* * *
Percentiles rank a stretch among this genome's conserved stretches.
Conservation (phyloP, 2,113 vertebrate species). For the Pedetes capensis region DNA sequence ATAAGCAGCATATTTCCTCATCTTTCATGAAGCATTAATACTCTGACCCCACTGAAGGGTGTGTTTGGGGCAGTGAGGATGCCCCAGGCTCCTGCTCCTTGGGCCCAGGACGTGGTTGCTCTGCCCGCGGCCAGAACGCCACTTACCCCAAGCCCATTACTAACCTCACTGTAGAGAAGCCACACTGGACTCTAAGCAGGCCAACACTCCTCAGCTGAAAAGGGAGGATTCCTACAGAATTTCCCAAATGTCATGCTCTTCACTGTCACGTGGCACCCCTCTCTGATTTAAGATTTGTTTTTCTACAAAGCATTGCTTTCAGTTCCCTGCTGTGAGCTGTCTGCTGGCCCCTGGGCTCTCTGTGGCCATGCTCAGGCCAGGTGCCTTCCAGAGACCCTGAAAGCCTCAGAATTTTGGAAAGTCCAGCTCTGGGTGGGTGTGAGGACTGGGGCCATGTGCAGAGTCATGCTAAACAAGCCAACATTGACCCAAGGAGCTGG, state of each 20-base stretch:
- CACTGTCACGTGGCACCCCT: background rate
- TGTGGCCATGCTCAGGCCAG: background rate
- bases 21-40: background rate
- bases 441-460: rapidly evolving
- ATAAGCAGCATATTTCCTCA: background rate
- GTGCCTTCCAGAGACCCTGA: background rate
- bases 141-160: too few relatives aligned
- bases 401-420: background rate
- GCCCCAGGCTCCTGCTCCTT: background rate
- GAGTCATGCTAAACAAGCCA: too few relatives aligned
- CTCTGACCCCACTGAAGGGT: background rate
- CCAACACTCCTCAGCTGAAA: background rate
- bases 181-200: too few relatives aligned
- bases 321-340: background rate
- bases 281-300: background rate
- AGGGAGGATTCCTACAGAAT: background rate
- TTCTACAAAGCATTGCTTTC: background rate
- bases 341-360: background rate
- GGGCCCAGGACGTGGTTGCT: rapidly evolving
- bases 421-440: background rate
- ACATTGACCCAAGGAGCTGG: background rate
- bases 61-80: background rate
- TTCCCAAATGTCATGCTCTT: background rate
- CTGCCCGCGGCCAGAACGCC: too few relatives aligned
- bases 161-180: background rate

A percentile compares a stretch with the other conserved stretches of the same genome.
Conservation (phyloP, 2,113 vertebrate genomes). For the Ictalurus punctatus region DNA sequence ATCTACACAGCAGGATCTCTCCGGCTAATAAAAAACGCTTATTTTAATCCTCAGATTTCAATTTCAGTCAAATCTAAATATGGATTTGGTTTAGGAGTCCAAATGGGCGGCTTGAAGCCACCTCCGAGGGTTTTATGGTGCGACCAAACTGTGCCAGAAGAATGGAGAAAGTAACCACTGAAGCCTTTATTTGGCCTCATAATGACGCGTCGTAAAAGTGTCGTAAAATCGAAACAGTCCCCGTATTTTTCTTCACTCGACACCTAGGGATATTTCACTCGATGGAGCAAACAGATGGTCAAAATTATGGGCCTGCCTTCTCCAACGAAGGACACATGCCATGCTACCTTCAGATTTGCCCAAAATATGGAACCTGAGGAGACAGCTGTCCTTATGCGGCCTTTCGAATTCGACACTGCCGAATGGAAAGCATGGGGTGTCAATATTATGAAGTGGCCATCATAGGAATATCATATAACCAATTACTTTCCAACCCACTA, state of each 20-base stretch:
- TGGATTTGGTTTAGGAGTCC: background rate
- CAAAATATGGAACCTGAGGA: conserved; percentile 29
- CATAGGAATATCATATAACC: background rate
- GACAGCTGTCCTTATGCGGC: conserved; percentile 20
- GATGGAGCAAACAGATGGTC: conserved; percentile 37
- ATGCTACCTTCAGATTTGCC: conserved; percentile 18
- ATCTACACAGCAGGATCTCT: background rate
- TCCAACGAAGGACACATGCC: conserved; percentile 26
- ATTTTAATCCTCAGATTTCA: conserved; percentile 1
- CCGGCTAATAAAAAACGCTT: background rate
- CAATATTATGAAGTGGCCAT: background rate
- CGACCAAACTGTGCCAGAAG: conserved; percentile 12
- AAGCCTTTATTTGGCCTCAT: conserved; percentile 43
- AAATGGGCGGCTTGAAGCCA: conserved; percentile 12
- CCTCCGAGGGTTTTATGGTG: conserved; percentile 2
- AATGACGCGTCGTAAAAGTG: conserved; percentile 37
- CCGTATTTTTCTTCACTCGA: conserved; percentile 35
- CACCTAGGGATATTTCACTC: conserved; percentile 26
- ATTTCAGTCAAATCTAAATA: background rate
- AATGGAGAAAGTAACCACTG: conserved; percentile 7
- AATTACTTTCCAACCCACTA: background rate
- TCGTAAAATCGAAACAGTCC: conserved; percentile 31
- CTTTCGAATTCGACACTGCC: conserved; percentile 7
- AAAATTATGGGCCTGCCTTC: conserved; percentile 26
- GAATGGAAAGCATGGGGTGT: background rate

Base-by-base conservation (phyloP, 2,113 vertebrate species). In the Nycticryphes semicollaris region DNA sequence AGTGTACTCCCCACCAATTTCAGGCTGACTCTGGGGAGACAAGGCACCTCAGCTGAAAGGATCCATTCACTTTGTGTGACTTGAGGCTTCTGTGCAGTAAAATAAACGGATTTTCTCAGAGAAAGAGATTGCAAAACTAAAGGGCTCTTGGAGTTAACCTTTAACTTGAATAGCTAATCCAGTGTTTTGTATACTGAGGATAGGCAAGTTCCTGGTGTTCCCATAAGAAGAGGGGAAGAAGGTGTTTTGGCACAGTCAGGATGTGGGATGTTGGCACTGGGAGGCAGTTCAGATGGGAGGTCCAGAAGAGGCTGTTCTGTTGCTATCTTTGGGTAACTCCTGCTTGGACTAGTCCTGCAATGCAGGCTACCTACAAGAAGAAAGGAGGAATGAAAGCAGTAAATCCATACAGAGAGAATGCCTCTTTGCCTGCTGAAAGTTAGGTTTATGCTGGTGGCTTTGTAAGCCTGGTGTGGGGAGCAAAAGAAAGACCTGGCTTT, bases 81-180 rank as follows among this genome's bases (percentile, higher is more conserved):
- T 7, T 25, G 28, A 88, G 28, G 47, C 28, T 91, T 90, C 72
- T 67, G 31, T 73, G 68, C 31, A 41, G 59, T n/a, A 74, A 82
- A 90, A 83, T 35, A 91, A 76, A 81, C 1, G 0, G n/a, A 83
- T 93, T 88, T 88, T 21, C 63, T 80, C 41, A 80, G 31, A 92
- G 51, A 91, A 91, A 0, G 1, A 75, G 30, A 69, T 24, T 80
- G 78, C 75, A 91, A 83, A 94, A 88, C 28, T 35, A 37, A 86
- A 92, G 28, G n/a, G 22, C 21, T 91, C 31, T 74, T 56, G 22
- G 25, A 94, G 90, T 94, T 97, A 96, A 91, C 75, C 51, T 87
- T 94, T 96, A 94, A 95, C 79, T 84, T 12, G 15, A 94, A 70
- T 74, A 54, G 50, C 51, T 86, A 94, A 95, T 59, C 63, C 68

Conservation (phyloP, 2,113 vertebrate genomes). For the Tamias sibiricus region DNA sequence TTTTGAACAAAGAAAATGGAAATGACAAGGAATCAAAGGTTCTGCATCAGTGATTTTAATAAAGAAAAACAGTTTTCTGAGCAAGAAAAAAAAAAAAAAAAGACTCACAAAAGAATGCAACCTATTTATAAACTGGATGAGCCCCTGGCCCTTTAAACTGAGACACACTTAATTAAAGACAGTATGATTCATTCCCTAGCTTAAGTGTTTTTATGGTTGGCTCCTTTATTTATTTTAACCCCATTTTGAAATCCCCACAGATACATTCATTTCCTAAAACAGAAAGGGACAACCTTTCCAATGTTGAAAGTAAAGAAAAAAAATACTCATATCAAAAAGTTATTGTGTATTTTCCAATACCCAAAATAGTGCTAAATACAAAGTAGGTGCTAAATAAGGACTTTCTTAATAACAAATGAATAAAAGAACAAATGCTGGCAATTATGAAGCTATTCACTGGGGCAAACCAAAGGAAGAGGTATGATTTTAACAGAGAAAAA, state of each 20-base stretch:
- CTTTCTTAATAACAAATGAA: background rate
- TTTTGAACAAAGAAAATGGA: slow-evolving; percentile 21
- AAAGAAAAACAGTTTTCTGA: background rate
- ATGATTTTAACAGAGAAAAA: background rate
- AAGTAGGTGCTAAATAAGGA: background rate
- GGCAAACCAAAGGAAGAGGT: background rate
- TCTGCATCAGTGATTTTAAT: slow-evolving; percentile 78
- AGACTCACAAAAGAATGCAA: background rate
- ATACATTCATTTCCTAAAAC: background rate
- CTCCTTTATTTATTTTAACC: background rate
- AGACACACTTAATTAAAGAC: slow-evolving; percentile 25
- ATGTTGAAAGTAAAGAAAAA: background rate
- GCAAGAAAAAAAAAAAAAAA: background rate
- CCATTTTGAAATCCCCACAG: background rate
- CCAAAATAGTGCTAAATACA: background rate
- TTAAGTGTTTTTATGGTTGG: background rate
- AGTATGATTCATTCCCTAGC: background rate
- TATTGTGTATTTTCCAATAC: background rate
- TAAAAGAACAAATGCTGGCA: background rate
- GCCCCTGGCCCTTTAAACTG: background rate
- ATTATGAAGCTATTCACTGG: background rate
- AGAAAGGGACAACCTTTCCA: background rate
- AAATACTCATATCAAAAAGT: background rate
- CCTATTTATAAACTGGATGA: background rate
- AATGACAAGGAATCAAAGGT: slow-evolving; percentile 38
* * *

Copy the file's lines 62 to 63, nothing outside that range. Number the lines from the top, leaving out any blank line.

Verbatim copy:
- A 92, G 28, G n/a, G 22, C 21, T 91, C 31, T 74, T 56, G 22
- G 25, A 94, G 90, T 94, T 97, A 96, A 91, C 75, C 51, T 87